Many consumers in Pennsylvania and elsewhere find themselves trapped in overwhelming debt, which can be confusing and frightening. However, filing for personal bankruptcy may offer these consumers the relief they need. Here is a look at the bankruptcy filing process and how it affects a person’s credit — one of the main concerns people have when it comes to seeking bankruptcy protection. The reality is that it does not have to affect a consumer’s credit for long.
Two types of personal bankruptcy filings can be pursued. The first is Chapter 7 bankruptcy, which involves fully liquidating one’s assets to pay off debts. It takes a decade for a Chapter 7 bankruptcy filing to leave a credit report. Meanwhile, a Chapter 13 bankruptcy filing allows consumers to develop plans for repaying all or some of their debt during a three- to five-year period. A Chapter 13 bankruptcy filing will be removed from a consumer’s credit report after seven years.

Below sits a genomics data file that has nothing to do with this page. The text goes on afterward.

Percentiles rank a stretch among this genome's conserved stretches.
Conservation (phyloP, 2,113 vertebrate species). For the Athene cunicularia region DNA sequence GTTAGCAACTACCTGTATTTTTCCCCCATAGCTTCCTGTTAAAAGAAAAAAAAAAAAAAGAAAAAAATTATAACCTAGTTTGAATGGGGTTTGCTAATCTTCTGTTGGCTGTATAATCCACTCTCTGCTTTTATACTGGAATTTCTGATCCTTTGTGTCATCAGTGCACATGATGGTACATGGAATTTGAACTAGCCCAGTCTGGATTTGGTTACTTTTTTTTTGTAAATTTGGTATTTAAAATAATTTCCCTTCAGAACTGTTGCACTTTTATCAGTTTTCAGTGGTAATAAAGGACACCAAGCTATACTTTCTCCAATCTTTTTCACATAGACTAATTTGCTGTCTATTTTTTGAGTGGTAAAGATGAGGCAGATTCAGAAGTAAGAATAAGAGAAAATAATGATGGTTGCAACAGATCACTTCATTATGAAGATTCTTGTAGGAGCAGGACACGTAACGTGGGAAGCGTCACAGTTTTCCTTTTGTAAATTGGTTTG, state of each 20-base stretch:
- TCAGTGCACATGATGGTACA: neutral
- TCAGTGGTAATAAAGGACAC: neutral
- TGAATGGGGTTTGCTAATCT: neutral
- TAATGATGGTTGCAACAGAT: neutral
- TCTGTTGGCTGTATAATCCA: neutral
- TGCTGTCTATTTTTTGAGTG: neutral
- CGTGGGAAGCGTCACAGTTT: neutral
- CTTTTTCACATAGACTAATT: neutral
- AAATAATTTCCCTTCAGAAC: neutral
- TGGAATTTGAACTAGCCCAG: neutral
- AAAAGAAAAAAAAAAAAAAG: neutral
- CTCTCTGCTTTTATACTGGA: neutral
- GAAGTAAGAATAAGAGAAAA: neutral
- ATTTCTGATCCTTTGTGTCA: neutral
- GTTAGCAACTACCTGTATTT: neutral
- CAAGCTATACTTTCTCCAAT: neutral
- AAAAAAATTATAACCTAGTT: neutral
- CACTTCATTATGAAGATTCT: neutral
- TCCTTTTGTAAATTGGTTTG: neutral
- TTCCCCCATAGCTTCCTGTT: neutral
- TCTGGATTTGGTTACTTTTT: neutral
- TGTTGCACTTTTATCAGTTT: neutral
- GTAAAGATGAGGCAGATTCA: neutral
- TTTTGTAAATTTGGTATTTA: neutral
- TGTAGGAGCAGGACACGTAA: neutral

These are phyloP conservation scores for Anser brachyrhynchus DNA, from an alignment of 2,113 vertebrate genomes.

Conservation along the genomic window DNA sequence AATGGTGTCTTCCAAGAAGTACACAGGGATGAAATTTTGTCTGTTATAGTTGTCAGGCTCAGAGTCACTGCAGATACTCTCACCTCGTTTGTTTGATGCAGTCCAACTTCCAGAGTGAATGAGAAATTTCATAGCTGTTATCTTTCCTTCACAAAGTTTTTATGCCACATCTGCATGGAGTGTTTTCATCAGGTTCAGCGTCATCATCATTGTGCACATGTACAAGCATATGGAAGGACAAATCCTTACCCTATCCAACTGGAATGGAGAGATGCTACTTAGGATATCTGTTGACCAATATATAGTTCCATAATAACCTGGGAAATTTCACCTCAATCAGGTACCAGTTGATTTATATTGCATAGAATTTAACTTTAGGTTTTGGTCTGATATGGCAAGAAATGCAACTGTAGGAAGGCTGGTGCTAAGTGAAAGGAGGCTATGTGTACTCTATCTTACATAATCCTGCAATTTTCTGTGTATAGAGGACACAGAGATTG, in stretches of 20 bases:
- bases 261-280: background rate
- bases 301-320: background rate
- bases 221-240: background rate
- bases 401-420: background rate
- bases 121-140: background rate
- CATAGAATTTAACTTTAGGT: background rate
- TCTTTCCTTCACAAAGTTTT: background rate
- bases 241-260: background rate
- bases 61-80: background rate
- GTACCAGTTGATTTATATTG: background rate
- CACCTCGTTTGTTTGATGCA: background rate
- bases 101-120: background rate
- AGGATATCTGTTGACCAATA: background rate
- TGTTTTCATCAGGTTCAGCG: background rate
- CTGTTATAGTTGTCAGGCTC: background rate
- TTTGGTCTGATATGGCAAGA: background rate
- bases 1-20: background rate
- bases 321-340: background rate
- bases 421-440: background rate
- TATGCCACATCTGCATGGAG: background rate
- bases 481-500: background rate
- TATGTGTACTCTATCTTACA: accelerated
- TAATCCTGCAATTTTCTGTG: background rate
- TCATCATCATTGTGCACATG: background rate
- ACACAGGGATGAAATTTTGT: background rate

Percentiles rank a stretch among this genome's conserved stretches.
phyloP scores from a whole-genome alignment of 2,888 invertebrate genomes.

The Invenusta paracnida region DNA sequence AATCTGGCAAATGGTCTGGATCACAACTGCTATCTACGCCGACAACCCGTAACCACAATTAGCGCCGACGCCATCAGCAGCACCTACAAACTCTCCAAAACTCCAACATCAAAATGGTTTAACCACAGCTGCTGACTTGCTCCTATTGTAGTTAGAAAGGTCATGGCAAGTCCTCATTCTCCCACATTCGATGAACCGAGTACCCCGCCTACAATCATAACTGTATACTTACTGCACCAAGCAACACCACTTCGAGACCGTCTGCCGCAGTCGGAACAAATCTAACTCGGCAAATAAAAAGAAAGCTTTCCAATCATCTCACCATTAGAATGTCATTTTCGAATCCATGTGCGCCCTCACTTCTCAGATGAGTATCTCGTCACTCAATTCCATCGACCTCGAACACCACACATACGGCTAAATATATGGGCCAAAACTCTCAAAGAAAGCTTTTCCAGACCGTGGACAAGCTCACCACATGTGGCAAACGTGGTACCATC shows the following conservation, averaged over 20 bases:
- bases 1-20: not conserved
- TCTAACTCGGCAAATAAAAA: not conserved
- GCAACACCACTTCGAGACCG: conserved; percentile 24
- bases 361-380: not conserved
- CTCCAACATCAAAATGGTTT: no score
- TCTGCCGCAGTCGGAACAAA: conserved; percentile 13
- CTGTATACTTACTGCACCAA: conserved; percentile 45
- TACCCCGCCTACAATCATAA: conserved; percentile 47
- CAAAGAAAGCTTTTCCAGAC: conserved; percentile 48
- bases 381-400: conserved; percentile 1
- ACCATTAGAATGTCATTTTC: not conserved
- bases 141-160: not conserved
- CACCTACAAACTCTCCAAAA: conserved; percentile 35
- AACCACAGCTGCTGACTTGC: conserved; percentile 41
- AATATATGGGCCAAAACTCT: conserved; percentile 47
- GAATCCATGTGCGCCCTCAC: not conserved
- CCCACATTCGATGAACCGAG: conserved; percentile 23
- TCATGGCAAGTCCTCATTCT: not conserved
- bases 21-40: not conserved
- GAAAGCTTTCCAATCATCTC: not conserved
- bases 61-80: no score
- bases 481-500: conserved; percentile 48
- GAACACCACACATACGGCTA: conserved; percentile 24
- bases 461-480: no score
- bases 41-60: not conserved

A common misconception is that consumers have no choice but to wait seven or 10 years for their bankruptcy filings to be removed from their credit reports. The truth is that these lengths of time are maximum time amounts. In other words, no minimum time amounts exist. Thus, filing disputes with today’s three credit bureaus may enable consumers to get their bankruptcy filings removed from their credit reports before the seven or 10 years are up.
Filing for personal bankruptcy is a complicated, multi-step process. However, it can be the quickest way for consumers to achieving desperately needed financial freedom and peace. An attorney in Pennsylvania can walk consumers through the filing process, making sure that their rights are protected from start to finish.
Source: credit.com, “When Can I Get a Bankruptcy Off My Credit Report?“, Gerri Detweiler, May 21, 2018